In The Queen’s Gambit, Theo’s next foray into utilizing chess in his art, the game is secondary and almost out of view. Here we are asked as a viewer to wonder. We wonder if the female subject of the painting is involved in the game or merely sitting beside a table where a game has taken place. She is distracted and lost in the moment, and it is left for the viewer to reach their own conclusion. We share in the curiosity of the male subject in the painting who is also wondering about the woman. Here the setting is the foreground, and the beautiful character of the Cypriot town, a signature of Theo’s paintings, is key. If we look more closely in the background of the painting another game of chess is at play. How the game was started, Queen's Gambit, London System or Fried Liver Attack, we will never know. And if the female is the player after all, we can see she is deep in thought contemplating her next move.

The Queen's Gambit oil painting by Theo Michael September 2021

Oil painting of chess player titled Make Your Move by Theo Michael, created in April 2021

Make Your Move

Where subtlety is everything in The Queen’s Gambit, Theo’s next painting featuring chess, Make Your Move, is much more absolute and confrontational. Here Theo invites the viewer to participate in the painting by immediately involving him as a participant in the game at play. The whiskey and the time clock continue to involve the viewer further while the subject exudes bravado in his relaxed and confident disposition. The pieces on the table tell the story of the game and any chess aficionado will appreciate this level of detail in Theo’s work. Every piece of the puzzle, no matter how small, tells a part of the story just like how, in the game of chess, every move builds towards a resolution.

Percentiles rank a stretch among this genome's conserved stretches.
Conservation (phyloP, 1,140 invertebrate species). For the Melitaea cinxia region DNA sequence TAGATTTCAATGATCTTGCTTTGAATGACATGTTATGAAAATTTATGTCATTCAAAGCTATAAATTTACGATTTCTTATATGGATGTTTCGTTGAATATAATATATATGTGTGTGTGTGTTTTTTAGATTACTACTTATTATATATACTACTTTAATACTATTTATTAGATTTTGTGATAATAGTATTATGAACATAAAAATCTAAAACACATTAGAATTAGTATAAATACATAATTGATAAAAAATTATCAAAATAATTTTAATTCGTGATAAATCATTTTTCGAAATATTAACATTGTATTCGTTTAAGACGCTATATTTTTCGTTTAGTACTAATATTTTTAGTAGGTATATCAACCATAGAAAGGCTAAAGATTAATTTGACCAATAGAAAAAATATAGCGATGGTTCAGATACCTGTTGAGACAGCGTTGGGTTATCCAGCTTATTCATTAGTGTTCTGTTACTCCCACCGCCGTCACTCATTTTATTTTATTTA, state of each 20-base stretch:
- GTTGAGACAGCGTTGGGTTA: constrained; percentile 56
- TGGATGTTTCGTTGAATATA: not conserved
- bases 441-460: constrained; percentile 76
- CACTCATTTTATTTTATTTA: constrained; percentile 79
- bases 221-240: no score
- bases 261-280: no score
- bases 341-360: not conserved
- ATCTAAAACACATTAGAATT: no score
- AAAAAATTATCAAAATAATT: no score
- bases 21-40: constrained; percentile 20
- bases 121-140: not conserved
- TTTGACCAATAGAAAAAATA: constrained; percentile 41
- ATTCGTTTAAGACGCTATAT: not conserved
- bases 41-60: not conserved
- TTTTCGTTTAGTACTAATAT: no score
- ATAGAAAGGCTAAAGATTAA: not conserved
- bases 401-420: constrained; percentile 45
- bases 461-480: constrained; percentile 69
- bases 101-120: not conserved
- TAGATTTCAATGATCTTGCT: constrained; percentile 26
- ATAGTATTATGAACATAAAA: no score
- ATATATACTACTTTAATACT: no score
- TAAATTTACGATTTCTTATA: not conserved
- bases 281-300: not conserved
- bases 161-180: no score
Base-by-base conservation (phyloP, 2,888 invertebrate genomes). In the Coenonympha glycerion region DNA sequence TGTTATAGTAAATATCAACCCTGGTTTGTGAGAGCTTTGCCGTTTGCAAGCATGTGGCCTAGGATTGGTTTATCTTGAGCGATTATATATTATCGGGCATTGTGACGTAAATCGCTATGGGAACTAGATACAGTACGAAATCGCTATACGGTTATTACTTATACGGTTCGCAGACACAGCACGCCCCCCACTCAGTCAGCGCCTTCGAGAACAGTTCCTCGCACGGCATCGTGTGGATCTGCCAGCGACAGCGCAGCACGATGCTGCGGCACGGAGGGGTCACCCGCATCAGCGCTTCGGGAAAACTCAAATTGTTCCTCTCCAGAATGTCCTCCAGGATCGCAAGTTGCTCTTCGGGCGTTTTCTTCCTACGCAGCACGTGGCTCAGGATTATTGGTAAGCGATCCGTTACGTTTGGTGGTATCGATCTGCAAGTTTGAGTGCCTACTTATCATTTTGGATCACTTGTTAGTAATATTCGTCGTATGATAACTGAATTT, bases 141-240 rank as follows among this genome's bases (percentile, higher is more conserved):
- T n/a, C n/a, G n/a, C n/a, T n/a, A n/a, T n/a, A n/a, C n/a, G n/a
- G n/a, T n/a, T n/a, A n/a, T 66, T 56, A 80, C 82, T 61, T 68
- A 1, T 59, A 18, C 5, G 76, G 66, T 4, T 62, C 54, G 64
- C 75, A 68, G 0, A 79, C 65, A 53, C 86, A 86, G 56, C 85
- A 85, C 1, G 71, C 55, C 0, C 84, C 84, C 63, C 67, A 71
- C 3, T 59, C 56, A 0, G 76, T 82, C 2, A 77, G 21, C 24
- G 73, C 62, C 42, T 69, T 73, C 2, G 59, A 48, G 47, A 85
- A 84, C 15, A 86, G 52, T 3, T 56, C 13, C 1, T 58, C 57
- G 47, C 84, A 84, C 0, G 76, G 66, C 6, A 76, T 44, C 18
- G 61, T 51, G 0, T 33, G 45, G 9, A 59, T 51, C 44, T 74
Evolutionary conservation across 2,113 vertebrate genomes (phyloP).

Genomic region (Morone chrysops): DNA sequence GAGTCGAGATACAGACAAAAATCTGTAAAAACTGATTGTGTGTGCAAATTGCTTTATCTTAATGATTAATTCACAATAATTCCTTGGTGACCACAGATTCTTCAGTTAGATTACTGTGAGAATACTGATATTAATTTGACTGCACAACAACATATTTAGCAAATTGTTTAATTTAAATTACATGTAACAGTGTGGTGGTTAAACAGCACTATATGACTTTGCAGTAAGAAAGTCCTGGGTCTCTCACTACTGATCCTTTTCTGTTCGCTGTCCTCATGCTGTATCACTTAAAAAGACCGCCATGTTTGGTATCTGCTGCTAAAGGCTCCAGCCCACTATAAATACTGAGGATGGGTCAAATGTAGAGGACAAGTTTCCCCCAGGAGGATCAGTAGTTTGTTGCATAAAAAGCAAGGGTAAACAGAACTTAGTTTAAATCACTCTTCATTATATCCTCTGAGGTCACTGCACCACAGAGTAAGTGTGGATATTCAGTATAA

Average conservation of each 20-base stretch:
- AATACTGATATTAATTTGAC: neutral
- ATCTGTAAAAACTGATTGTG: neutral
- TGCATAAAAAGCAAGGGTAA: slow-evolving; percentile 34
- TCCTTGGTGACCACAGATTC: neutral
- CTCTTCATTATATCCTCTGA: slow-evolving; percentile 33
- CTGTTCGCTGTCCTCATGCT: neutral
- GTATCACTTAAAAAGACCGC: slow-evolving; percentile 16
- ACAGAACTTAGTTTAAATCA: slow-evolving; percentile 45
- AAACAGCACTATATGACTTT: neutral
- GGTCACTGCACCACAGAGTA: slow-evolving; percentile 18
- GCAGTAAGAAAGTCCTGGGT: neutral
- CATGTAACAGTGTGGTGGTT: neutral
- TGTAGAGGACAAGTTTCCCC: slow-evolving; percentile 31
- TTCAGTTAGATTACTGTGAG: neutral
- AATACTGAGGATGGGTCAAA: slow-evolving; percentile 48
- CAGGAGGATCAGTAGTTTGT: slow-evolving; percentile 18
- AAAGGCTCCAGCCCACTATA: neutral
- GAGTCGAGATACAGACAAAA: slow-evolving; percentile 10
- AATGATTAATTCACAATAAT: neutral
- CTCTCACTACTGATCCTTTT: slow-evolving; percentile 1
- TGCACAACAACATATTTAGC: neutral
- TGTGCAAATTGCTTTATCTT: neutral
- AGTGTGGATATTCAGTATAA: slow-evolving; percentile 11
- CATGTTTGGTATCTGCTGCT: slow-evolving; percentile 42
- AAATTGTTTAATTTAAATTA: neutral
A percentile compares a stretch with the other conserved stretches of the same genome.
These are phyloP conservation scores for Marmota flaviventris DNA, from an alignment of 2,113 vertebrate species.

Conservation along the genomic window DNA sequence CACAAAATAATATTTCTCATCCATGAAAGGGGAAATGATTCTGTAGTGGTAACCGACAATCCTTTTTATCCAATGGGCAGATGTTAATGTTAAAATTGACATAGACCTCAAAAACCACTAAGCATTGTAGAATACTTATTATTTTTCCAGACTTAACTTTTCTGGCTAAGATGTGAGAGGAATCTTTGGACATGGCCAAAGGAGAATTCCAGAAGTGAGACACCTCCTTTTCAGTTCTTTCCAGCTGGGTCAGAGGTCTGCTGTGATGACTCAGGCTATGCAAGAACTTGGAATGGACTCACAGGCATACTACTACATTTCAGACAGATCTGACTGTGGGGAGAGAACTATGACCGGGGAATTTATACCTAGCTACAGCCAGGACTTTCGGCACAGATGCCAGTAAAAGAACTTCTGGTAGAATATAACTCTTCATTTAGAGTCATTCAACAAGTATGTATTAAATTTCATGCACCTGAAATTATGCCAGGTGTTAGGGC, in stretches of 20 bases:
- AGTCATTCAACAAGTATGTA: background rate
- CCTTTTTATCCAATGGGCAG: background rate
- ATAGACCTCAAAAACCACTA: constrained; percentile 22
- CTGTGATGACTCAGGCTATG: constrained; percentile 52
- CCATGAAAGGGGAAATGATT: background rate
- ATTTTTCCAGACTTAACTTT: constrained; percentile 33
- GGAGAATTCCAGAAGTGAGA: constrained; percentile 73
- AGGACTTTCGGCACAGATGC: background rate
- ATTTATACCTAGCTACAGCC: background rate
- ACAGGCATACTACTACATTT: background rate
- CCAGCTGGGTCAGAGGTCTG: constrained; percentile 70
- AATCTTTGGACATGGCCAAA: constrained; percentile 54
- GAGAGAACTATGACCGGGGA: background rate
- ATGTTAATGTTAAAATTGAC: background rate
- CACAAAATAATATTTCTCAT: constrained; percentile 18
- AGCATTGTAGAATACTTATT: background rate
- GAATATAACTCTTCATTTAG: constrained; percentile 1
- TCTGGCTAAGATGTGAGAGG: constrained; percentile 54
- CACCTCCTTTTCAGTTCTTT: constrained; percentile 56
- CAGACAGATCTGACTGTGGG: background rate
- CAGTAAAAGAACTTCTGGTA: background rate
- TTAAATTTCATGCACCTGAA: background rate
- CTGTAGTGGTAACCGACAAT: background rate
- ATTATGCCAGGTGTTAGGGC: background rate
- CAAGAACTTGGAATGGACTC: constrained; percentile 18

Make Your Move oil painting by Theo Michael April 2021

Chess, unpretentious, direct and inevitable

Like all of Theo's work, The Chess Player, The Queen's Gambit, and Make Your Move are paintings to fall in love with. Individually they are unique stories, approaching the game of chess from a myriad of different perspectives. But, together the three paintings combine to tell a story about Theo's own love affair with the game and what it says about us as human beings.

But, when the dust settles, and the paint dries, they also acknowledge that chess is simply another board game, merely inviting our participation. Chess is unpretentious, direct and inevitable. It is sometimes
intimate, always competitive, and often very emotional. In the end, Theo's invitation here is to simply participate in his passion, and to enjoy the power of the game and the hidden depths that it can speak to.

As the French painter and sculptor, Marcel Duchamp said, "I have come to the conclusion that
while all artists are not chess players, all chess players are artists."

Author Marc Michael, January 5th 2022